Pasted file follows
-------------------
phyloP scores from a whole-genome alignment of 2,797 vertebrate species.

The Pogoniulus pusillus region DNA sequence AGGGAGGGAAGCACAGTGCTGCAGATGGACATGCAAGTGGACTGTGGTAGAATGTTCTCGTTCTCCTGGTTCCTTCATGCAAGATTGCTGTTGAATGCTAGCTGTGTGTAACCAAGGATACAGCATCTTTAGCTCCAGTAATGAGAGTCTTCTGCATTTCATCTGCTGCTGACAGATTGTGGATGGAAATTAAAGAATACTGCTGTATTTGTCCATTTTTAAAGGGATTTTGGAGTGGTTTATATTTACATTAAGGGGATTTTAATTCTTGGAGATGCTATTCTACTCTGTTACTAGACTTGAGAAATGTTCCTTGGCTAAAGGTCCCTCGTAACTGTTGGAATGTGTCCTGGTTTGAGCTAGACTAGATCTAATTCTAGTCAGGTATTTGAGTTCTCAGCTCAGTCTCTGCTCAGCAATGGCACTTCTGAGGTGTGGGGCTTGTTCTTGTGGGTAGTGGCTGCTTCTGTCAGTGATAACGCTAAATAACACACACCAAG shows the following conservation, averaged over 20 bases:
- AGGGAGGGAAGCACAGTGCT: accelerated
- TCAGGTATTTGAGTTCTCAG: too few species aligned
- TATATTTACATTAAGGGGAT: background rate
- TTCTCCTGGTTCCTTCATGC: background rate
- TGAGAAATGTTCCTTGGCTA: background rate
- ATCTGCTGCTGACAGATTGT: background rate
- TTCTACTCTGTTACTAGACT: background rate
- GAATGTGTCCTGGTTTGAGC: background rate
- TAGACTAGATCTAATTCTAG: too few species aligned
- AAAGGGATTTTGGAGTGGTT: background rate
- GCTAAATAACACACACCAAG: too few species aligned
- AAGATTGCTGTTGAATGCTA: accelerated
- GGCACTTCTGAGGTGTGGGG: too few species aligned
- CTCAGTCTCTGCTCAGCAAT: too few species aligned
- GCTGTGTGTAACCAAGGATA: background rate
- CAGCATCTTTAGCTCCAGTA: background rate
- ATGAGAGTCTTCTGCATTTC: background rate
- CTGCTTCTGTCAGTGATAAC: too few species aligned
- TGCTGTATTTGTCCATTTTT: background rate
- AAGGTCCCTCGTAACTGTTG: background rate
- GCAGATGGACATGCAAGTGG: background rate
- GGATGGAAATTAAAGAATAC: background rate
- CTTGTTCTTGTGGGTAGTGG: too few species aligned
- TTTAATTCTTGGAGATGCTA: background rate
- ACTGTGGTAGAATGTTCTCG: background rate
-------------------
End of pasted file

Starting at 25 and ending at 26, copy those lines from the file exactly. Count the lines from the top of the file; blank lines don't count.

- CTTGTTCTTGTGGGTAGTGG: too few species aligned
- TTTAATTCTTGGAGATGCTA: background rate